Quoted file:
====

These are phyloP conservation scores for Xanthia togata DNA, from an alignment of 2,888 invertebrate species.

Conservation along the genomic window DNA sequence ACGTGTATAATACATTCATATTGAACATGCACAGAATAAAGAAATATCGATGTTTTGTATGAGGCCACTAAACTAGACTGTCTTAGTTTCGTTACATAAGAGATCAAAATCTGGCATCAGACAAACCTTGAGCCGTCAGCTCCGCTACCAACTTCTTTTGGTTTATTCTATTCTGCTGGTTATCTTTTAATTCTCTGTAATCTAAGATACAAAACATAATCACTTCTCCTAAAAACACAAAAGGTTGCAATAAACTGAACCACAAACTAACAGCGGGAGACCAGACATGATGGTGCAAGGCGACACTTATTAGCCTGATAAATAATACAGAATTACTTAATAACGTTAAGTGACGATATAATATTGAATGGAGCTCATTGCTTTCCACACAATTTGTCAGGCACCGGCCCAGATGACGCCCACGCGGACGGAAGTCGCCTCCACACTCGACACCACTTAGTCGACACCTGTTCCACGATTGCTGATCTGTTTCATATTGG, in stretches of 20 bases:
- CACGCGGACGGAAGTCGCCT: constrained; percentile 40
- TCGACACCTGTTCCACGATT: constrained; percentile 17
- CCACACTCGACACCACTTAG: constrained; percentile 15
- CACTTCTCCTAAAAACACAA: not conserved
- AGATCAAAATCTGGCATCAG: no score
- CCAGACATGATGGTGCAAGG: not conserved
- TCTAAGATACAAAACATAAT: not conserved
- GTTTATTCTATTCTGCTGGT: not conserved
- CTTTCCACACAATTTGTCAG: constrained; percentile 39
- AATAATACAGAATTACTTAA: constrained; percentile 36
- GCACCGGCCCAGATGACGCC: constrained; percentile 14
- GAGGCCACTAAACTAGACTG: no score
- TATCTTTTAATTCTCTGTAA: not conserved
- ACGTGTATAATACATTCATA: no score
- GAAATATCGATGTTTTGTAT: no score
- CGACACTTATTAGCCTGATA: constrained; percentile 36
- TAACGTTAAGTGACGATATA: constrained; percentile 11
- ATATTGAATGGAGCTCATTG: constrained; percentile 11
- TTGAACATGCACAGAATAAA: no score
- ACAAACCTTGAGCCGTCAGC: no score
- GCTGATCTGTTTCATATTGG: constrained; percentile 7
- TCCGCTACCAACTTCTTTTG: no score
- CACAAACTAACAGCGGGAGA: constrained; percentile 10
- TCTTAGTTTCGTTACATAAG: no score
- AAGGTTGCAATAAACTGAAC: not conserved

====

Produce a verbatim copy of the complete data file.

These are phyloP conservation scores for Xanthia togata DNA, from an alignment of 2,888 invertebrate species.

Conservation along the genomic window DNA sequence ACGTGTATAATACATTCATATTGAACATGCACAGAATAAAGAAATATCGATGTTTTGTATGAGGCCACTAAACTAGACTGTCTTAGTTTCGTTACATAAGAGATCAAAATCTGGCATCAGACAAACCTTGAGCCGTCAGCTCCGCTACCAACTTCTTTTGGTTTATTCTATTCTGCTGGTTATCTTTTAATTCTCTGTAATCTAAGATACAAAACATAATCACTTCTCCTAAAAACACAAAAGGTTGCAATAAACTGAACCACAAACTAACAGCGGGAGACCAGACATGATGGTGCAAGGCGACACTTATTAGCCTGATAAATAATACAGAATTACTTAATAACGTTAAGTGACGATATAATATTGAATGGAGCTCATTGCTTTCCACACAATTTGTCAGGCACCGGCCCAGATGACGCCCACGCGGACGGAAGTCGCCTCCACACTCGACACCACTTAGTCGACACCTGTTCCACGATTGCTGATCTGTTTCATATTGG, in stretches of 20 bases:
- CACGCGGACGGAAGTCGCCT: constrained; percentile 40
- TCGACACCTGTTCCACGATT: constrained; percentile 17
- CCACACTCGACACCACTTAG: constrained; percentile 15
- CACTTCTCCTAAAAACACAA: not conserved
- AGATCAAAATCTGGCATCAG: no score
- CCAGACATGATGGTGCAAGG: not conserved
- TCTAAGATACAAAACATAAT: not conserved
- GTTTATTCTATTCTGCTGGT: not conserved
- CTTTCCACACAATTTGTCAG: constrained; percentile 39
- AATAATACAGAATTACTTAA: constrained; percentile 36
- GCACCGGCCCAGATGACGCC: constrained; percentile 14
- GAGGCCACTAAACTAGACTG: no score
- TATCTTTTAATTCTCTGTAA: not conserved
- ACGTGTATAATACATTCATA: no score
- GAAATATCGATGTTTTGTAT: no score
- CGACACTTATTAGCCTGATA: constrained; percentile 36
- TAACGTTAAGTGACGATATA: constrained; percentile 11
- ATATTGAATGGAGCTCATTG: constrained; percentile 11
- TTGAACATGCACAGAATAAA: no score
- ACAAACCTTGAGCCGTCAGC: no score
- GCTGATCTGTTTCATATTGG: constrained; percentile 7
- TCCGCTACCAACTTCTTTTG: no score
- CACAAACTAACAGCGGGAGA: constrained; percentile 10
- TCTTAGTTTCGTTACATAAG: no score
- AAGGTTGCAATAAACTGAAC: not conserved